Do you smoke at home in front of your child? Better stop now. New research shows that children who are exposed to tobacco smoke at home at early stages of their childhood are highly likely to adopt antisocial behavior toward others, engage in proactive and reactive aggression, have conduct problems at school, and drop out at age 12, Eureka Alert reports.
Lead author Professor Linda Pagani of the University of Montreal's School of Psycho-Education said, "Young children have little control over their exposure to household tobacco smoke, which is considered toxic to the brain at a time when its development is exponential.
The detection of early environmental factors that influence later child well-being represents an important target for individual and community health. Parents who smoke near where their children live and play often inadvertently expose them to second and third hand smoke. It was already known that environmental smoke places children at risk of short- and long-term health problems. However, now for the first time, we have compelling evidence which suggests other dangers to developing brain systems that govern behavioral decisions, social and emotional life, and cognitive functioning," Pagani said in an article by Science Daily.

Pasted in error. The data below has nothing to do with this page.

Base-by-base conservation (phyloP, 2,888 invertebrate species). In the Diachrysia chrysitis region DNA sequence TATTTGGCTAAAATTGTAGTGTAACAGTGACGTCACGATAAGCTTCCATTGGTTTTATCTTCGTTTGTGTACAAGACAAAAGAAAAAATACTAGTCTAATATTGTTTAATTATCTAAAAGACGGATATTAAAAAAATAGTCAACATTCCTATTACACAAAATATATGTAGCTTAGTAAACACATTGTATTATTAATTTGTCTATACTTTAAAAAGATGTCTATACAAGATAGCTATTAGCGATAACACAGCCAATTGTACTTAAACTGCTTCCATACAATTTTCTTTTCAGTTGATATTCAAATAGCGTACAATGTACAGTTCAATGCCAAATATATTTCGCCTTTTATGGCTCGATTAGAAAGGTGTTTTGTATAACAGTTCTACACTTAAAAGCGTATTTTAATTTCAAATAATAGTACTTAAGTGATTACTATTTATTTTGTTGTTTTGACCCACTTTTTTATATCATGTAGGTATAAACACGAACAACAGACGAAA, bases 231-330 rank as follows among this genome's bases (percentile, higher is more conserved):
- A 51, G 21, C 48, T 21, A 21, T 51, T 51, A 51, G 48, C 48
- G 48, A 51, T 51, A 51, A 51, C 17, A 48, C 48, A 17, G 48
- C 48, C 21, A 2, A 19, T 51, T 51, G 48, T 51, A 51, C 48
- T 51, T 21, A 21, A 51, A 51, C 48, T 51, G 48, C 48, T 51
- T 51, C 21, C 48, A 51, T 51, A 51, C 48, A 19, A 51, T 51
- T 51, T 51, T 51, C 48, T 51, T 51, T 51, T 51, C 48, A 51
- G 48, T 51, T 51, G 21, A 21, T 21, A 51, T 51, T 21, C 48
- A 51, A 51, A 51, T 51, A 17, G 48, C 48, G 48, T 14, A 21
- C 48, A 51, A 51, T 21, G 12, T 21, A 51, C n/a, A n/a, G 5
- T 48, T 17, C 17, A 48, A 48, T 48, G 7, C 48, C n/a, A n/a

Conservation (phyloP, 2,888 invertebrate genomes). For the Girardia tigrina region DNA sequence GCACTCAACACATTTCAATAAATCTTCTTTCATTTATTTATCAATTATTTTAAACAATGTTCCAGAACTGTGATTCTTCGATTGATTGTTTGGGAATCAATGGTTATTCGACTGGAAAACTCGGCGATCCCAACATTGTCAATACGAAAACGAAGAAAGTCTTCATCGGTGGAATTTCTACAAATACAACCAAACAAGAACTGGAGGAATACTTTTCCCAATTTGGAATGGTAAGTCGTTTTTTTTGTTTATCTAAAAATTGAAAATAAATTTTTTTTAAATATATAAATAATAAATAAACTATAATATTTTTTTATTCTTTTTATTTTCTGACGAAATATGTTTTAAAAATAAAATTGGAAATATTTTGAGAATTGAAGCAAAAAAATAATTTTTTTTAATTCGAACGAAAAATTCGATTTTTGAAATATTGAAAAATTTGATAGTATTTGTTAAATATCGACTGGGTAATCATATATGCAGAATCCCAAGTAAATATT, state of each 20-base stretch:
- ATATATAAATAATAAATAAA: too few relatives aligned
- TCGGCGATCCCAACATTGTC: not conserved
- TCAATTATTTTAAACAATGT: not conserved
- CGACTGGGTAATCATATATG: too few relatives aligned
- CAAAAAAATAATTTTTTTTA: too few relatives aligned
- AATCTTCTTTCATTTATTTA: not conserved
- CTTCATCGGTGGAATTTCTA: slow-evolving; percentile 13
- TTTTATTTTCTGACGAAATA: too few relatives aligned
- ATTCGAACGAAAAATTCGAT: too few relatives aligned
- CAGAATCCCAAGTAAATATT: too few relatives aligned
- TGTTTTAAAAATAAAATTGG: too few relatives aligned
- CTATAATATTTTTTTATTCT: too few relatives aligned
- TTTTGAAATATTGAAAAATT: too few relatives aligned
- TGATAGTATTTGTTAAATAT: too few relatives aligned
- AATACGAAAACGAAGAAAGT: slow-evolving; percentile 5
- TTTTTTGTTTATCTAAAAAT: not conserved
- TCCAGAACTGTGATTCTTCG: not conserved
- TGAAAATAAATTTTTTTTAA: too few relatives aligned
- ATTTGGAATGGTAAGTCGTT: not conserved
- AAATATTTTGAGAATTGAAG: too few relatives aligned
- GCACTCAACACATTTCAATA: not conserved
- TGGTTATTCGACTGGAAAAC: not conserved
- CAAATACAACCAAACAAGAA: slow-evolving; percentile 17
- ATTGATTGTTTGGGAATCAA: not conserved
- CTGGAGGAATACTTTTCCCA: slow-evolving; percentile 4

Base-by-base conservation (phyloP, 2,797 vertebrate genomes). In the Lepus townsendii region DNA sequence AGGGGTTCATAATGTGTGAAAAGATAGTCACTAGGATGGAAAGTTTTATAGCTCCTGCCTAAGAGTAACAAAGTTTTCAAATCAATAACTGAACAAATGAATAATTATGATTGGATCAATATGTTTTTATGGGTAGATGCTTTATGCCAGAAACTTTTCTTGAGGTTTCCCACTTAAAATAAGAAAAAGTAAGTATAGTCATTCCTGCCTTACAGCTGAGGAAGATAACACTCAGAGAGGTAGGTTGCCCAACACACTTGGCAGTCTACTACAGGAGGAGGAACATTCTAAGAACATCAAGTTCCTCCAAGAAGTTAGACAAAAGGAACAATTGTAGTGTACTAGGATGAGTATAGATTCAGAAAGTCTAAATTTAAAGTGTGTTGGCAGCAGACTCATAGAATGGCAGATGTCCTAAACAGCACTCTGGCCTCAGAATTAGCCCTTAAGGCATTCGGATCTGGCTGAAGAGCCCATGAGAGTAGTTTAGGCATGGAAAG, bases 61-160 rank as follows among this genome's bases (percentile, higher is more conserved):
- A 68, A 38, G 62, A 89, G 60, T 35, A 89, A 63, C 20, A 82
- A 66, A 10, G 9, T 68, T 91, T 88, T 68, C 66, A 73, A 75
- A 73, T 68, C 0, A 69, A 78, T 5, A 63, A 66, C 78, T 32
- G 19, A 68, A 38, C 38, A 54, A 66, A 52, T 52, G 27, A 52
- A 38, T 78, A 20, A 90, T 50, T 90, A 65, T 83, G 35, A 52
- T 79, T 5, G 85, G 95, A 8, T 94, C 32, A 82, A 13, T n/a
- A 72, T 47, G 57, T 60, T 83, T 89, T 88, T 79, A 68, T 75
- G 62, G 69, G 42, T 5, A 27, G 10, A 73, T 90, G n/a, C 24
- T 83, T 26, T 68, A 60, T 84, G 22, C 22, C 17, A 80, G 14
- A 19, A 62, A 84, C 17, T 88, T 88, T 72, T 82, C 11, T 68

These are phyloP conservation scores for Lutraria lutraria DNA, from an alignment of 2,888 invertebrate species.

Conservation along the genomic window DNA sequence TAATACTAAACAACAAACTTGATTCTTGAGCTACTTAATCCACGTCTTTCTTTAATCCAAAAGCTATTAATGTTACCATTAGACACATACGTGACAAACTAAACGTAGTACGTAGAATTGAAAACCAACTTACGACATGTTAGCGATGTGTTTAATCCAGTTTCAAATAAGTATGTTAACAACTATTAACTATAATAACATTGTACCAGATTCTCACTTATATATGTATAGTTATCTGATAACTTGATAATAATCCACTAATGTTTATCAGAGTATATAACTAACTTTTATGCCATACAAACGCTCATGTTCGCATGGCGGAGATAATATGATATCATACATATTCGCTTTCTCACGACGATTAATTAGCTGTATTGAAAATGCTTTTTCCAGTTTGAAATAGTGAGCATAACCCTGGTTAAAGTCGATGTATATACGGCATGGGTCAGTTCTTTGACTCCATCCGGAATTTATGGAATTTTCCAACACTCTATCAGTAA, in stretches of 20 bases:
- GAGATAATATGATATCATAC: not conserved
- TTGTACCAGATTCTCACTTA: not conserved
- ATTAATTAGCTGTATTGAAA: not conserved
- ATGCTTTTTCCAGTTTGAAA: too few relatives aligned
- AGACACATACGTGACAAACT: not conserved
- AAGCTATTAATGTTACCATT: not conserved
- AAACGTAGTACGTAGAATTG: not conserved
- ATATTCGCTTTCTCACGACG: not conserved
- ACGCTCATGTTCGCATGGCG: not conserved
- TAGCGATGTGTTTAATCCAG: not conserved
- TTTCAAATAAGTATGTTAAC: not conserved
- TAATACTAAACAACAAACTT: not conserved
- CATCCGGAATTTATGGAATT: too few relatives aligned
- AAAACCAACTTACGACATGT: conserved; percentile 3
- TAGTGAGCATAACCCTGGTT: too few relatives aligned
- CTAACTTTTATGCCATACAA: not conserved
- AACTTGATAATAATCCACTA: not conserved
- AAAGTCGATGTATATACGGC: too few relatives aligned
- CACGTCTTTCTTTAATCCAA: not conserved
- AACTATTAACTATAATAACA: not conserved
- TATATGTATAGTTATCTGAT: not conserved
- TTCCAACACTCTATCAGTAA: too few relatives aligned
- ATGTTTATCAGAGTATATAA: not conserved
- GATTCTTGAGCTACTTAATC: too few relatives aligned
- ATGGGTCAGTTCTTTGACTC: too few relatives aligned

The study thoroughly examined the data from a longitudinal birth cohort of Quebec boys and girls born in 1997 and 1998. The Quebec Longitudinal Study of Child Development, a public database by the Institut de la statistique du Québec, checked every year whether anyone from the parents of 1,035 children involved in the study smoked at home when their children were 1.5 to 7.5 years old. At 12, their children self-reported their antisocial behavior and academic characteristics. Overall, 60 percent of families reported never being exposed to tobacco smoke, while 27 percent reported intermittent exposure, and 13 percent reported chronic exposure.
Pagani and her team looked into the data to determine whether early household smoke exposure and later signs of child deviance are connected while eliminating the influence of various other conflicting factors, such as exposure to tobacco smoke, drugs, and alcohol during pregnancy, and other parental and family characteristics.
Animal studies have also implied that exposure to tobacco smoke is dangerous to the developing brain at a time when it is most vulnerable to environment input.
"These long-term associations should encourage policy-makers and public health professionals to raise awareness among parents about the developmental risks of second hand smoke exposure. In addition, schools could incorporate this knowledge into curricula at all grade levels in an effort to prevent further exposure to neurotoxins," Pagani concluded.
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